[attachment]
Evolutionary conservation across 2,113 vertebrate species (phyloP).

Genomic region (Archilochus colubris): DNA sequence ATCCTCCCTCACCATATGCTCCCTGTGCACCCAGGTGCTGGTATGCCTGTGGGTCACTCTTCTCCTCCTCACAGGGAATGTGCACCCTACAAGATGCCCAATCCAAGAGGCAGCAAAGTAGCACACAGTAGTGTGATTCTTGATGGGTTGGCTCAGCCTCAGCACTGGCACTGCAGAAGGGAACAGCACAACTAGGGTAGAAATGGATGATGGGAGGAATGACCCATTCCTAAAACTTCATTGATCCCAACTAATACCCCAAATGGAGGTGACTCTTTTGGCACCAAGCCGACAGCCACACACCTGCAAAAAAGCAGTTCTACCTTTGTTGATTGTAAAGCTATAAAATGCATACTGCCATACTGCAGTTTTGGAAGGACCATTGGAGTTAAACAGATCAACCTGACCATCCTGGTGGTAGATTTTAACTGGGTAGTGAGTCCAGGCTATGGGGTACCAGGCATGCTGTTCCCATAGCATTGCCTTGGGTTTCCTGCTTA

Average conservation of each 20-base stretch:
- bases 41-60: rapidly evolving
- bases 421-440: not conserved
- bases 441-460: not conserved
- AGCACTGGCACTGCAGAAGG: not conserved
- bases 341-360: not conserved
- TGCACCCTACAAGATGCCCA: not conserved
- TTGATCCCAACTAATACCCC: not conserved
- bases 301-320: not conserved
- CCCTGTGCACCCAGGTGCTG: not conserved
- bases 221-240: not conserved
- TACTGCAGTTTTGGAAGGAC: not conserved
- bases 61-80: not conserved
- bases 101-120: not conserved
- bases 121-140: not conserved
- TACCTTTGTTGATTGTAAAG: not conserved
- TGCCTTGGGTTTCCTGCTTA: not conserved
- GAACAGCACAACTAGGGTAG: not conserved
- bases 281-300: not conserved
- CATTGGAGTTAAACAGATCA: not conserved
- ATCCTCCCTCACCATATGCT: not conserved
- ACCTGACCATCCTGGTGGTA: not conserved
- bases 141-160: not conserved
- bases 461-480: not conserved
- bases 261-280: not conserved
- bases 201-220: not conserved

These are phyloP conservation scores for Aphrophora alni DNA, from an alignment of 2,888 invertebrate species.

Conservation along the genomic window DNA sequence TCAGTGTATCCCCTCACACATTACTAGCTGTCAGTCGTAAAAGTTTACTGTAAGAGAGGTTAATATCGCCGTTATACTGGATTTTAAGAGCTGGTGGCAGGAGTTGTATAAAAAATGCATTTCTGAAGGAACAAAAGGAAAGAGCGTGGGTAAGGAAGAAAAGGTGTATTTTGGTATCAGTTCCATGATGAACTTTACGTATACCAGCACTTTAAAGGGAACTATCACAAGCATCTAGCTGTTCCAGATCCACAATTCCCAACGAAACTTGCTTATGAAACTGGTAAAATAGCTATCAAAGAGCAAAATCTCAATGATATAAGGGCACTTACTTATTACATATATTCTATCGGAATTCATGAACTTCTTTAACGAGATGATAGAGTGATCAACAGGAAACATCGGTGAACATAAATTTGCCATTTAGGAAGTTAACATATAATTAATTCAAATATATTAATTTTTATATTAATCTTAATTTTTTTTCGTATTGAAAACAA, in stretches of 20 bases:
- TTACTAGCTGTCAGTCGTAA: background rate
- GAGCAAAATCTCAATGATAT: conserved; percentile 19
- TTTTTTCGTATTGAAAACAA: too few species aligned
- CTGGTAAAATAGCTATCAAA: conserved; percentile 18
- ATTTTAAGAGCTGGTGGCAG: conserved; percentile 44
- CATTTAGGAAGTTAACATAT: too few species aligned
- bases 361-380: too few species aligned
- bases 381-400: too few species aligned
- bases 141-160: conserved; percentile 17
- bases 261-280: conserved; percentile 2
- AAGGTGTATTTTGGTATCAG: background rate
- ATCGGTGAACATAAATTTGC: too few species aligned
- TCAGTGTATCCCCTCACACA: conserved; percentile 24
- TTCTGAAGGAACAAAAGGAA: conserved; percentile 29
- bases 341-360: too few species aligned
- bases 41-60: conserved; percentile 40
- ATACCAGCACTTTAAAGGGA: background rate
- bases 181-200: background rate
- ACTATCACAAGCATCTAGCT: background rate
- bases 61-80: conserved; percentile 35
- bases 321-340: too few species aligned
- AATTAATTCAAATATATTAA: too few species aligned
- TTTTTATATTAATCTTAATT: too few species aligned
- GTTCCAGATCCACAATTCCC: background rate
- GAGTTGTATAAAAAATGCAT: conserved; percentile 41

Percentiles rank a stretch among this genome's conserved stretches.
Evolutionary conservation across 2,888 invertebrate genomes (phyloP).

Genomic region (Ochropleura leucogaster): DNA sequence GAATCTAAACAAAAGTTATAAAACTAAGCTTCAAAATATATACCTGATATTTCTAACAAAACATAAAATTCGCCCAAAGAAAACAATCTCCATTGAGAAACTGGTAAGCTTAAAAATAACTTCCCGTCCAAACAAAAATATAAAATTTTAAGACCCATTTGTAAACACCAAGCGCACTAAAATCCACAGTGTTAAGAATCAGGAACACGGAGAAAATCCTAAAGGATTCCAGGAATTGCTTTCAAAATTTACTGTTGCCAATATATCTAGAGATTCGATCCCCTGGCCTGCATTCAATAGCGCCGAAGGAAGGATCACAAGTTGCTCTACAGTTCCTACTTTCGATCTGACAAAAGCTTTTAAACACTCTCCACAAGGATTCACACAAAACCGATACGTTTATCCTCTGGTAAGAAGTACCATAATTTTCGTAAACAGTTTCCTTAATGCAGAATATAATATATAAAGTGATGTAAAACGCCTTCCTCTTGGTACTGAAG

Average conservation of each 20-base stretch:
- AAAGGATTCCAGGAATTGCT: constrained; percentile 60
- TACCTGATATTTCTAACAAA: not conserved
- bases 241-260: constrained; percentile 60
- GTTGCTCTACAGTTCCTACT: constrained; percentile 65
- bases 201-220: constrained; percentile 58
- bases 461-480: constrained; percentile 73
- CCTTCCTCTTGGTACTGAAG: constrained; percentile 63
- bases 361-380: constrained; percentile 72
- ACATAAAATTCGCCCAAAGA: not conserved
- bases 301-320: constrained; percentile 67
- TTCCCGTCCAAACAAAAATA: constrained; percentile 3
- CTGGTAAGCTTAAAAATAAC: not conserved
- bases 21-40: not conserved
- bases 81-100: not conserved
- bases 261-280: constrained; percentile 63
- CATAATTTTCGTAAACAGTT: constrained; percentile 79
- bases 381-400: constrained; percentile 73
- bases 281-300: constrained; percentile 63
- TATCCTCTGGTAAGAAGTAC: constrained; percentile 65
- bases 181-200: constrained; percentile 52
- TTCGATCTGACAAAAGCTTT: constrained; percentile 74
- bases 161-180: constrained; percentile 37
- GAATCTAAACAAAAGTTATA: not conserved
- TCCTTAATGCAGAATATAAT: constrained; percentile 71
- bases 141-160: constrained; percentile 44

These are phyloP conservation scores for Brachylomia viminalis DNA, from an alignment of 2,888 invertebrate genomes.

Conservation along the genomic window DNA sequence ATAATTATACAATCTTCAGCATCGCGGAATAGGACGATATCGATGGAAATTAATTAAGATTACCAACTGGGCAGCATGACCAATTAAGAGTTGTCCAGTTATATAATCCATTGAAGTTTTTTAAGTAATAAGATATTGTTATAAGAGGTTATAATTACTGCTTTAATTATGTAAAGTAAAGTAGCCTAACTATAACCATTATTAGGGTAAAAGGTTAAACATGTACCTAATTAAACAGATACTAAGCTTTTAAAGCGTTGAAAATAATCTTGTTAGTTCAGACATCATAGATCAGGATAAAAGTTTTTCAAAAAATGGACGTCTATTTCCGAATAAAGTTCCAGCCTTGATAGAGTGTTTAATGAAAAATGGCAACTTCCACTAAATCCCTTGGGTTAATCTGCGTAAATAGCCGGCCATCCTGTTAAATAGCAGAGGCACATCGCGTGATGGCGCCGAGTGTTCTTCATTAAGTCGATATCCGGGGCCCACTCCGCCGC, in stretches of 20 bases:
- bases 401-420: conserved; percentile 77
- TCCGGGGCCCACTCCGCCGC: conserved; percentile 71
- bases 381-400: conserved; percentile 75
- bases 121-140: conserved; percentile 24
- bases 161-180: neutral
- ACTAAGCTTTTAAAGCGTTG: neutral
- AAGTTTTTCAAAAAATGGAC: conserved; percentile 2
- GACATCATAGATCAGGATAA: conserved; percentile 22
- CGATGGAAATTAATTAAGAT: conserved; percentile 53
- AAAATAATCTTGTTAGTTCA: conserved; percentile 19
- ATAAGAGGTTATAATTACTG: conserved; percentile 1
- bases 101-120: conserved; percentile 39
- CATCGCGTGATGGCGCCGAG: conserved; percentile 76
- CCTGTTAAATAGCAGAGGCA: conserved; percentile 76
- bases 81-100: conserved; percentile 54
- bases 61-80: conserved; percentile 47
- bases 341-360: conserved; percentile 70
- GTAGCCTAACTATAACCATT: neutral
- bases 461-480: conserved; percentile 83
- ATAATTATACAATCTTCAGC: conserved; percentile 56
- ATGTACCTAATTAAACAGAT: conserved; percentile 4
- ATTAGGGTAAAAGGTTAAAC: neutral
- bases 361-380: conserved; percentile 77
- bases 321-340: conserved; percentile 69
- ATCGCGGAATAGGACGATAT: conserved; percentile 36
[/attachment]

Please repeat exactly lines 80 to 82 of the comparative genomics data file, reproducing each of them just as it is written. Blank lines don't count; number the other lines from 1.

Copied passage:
- TTCGATCTGACAAAAGCTTT: constrained; percentile 74
- bases 161-180: constrained; percentile 37
- GAATCTAAACAAAAGTTATA: not conserved